by admin | November 17, 2011 1:13 pm
The last thing a plant manager wants is for his generating facility to be forced out of service. This is especially true if the plant is a large combined cycle operating in a competitive market or a gas-turbine (GT)- based cogeneration unit serving an industrial process. The financial penalties for an unexpected outage when under contract to deliver electrical and/or thermal energy can be onerous. Worst case—personnel safety aside— is that one such incident can turn a profitable year into a loss.
Sometimes, despite your relentless diligence and best efforts, a forced outage can’t be prevented. But others can; in particular, those caused by water-chemistry upsets and tube failures in heat-recovery steam generators (HRSGs). One way to assess your HRSG’s dependability is to answer the questions below, add up your score, and see what your rating is.
This self-help evaluation was developed by Technical Executive Barry Dooley (bdooley@epri. com) and his colleagues at the Electric Power Research Institute, headquartered in Palo Alto, Calif.
Dooley is recognized globally for his leadership in guiding research to solve practical boiler problems related to water treatment (“FAC: Attention to detail, key to prevention,” incorporated in the report on the HRSG User’s Group annual meeting that appeared in the 2Q/2005 issue of the COMBINED CYCLE Journal; access at www.psimedia.info/ ccjarchives.htm).
The knowledge base that validates the accuracy of EPRI’s scoring methodology comes from the research organization’s 20 years of work thus far to reduce availability loss and costs associated with boiler tube failures in conventional utility boilers. A companion effort for HRSGs has been in effect for more than 10 years.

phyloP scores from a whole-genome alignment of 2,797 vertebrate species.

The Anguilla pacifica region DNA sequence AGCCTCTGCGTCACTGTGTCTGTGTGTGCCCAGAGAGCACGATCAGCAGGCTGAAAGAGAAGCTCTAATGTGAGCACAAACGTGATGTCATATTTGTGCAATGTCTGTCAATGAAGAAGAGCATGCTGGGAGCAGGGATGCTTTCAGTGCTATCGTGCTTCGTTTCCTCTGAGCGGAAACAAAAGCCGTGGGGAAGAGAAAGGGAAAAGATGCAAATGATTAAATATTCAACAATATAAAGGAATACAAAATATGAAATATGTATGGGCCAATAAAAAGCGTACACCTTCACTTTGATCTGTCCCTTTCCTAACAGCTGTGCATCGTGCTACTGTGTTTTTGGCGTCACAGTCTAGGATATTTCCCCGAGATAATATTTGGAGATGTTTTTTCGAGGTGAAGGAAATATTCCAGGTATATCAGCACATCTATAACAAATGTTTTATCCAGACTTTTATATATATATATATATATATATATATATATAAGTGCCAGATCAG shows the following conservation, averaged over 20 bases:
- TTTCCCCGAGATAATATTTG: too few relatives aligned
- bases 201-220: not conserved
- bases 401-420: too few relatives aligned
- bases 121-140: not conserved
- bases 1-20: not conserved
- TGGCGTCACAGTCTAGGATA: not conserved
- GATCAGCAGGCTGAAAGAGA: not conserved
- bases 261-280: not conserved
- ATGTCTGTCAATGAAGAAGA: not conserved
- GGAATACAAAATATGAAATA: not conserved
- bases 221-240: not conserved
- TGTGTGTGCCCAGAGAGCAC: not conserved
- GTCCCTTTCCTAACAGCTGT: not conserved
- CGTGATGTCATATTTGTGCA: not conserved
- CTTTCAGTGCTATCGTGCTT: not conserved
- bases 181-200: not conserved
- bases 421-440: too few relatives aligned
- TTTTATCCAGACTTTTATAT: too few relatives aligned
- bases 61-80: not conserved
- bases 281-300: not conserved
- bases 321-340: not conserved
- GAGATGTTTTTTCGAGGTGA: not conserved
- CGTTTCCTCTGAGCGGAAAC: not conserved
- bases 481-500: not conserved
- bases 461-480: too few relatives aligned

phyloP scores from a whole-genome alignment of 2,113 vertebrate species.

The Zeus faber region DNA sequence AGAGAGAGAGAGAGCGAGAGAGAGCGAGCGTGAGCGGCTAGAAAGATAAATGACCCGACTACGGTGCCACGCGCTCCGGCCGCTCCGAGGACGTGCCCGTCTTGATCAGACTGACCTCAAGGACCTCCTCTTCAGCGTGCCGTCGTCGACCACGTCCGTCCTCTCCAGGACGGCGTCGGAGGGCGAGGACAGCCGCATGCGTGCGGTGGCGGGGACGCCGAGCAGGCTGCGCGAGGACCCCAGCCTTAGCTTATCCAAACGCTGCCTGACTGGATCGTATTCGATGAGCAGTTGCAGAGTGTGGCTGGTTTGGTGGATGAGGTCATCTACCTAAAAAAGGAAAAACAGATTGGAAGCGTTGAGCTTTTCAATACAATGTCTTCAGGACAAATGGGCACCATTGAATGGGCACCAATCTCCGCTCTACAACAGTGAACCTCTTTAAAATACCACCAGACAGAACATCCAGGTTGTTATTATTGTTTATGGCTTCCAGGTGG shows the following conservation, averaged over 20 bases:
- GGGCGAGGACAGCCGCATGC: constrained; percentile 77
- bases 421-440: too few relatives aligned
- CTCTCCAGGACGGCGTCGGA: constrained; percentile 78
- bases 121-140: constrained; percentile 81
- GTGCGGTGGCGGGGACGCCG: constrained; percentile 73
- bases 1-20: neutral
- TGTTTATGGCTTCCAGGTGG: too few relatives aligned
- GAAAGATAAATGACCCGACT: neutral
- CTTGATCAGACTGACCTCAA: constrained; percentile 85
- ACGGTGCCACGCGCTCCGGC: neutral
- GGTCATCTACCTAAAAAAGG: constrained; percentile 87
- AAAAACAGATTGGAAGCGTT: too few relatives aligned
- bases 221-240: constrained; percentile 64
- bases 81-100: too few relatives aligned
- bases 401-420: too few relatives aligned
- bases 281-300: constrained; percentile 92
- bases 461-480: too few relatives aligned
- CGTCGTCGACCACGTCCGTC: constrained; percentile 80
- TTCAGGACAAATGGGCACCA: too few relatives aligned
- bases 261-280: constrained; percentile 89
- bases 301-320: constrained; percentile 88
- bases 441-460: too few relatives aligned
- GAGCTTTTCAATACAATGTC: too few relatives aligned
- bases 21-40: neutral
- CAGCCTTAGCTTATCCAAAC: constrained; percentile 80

EPRI’s Boiler Tube Failure Reduction Program/Cycle Chemistry Improvement Program (known by the unwieldy acronym BTFRP/CCIP) has been conducted for more than 60 power producers worldwide. Over 100 organizations have been benchmarked and had their results tracked. Benefits of the program have been significant.
EPRI’s HTFRP/CCI program for HRSGs, already conducted for 25 organizations, considers the shorter operating history of these units compared to conventional boilers and the smaller staffs characteristic of the GTbased powerplants. Its aim is to identify those processes (chemical and thermal transients, and cycle chemistry optimization) known to influence mechanisms that cause unavailability. The leading failure mechanisms, in order, are thermal fatigue (including creep fatigue), flow-accelerated corrosion (FAC), corrosion fatigue, under-deposit corrosion in high-pressure evaporators, and pitting.
By way of example, Dooley points to the chemistry side, where it is most important for plants to eliminate those features that have been “built in” to cause failure from the specification and design phases. One of these is the practice at some facilities to mistakenly add a reducing agent to feedwater in systems with low air in-leakage. This virtually guarantees single-phase FAC in the low-pressure economizer and evaporator circuits.
Dooley says he has clear evidence that HRSG tube failures essentially can be eliminated if a coordinated management-supported prevention program is adopted. He explains that the EPRI program moves an organization to the proactive or predictive mode conducive to success. Dooley fairly observes that the cultural change necessary is challenging even for organizations committed to the program. Without top-management commitment to prevent repeat failures, however, he adds, organizations are just waiting for failures to occur. CCJ OH
Source URL: http://www.ccj-online.com/3q-2005/assessing-hrsg-dependability/
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